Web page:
1 Reply Latest reply on Sep 11, 2006 11:14 AM by tclaremont


      Hi all,
      Access to my intranet is authenticated externally using a webagent. When successful, the webagent passes the username back to the environment, so I know the user is allowed access to the site home page. I need to further restrict (authorize) access to sub-directories (applications), and can access AD to check a user's group membership using <cfldap> and the username passed in from the webagent in the "filter" attribute. At this point I would like to log the user into the site using the security framework. Typically, <cflogin> checks whether the "cflogin" objects already exist, and if not, a login form is presented, and j_username and j_password posted so that CF can create the cflogin structures that include cflogin.name and cflogin.password. Since I already know the user has been authenticated, I do not want to present a second login screen, but rather want to log the user directly into the security framework after the user's groups (roles) are pulled from AD.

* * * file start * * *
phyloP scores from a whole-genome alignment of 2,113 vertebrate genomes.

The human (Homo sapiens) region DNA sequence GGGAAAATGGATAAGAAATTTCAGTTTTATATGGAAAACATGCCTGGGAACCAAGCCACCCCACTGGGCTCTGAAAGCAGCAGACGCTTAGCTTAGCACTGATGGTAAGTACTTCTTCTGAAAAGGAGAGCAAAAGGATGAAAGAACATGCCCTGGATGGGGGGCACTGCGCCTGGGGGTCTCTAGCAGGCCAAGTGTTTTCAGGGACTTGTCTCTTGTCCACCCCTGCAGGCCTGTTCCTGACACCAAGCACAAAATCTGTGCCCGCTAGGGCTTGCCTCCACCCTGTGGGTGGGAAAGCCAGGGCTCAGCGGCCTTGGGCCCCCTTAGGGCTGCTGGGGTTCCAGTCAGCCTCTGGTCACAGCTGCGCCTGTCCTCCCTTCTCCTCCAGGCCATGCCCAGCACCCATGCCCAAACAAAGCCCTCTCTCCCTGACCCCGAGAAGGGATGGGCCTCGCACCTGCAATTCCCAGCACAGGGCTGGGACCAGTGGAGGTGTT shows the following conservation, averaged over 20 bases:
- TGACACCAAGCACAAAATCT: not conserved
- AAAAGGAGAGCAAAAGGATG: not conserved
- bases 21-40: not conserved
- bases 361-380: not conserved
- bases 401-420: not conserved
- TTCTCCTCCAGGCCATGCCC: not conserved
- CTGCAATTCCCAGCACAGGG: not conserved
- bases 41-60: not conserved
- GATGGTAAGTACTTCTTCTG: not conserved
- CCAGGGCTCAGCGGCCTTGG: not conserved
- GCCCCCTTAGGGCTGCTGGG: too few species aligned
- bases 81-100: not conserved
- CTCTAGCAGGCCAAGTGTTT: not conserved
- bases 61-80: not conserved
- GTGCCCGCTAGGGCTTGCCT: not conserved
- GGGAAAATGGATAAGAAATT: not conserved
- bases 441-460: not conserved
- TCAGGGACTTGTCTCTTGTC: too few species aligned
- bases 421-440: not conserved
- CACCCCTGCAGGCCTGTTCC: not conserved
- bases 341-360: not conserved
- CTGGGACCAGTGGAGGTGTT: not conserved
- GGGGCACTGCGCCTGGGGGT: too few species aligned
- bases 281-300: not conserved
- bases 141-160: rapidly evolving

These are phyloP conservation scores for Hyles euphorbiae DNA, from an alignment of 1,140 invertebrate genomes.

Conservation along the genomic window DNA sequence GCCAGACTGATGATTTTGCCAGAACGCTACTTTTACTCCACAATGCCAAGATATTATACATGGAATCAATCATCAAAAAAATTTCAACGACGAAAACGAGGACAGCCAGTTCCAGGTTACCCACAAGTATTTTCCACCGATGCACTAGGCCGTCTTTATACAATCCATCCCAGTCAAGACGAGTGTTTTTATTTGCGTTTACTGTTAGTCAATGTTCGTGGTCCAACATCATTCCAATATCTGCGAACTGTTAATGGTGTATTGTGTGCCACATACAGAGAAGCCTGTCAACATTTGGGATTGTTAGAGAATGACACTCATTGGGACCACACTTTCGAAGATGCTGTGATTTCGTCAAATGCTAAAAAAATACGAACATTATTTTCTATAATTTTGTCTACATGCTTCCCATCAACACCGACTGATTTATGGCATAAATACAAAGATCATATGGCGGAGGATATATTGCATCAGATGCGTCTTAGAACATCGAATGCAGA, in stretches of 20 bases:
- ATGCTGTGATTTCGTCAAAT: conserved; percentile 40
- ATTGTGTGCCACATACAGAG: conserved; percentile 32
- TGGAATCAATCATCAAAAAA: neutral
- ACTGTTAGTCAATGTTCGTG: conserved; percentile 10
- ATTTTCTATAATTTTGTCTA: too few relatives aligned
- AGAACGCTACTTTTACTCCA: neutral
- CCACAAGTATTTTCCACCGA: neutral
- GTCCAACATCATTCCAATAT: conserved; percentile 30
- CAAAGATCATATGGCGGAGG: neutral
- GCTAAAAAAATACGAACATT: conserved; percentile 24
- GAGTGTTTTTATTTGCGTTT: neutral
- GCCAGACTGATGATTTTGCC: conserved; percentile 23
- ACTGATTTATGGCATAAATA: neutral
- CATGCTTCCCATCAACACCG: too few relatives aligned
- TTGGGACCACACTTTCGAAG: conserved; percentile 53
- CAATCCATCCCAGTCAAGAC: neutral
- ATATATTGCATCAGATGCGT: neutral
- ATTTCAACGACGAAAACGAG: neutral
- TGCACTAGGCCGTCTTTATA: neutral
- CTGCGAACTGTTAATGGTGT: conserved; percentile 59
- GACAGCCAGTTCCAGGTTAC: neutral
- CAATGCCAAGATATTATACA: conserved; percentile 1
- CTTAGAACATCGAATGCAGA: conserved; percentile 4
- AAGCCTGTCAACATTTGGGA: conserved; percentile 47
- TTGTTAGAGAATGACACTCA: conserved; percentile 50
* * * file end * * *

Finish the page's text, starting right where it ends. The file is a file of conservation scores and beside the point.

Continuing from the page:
My question (finally) is whether the "cflogin" structures must exist before I can log a user in using <cfloginuser>. If so, can I create the necessary structures programatically and populate them without going through a login screen and posting j_username/j_password? If anyone has done this, please let me know. Thanks in advance.

        • 1. Re: CFLOGIN
          tclaremont Level 2
          If you are using IIS and Windows Integrated Authentication, just use

          <CFSET UserName = #CGI.AUTH_USER#>

          Then, if the UserName is undefined, then the user has not been authenticated on the network, and you can CFLOCATION them off to an Access Denied page.

          <cfif NOT IsDefined ("UserName")>
          <cflocation url="AccessDenied.cfm">

          There is no need to store or maintain passwords, because as long as they are authenticated on the domain then all is good.

          If you place the code shown above in your Application.cfm(cfc) it will get called on every page. What this helps with is people who want to alter the variable through the address bar. They can't do that if the code is executed with each page request.

          On my intranet site, I have a database table with username, and a list of directories on my website. If the current user has rights in the current directory, the user is allowed to view the page. If they do NOT have rights, they are CFLOCATION'ed off to an Access Request Page.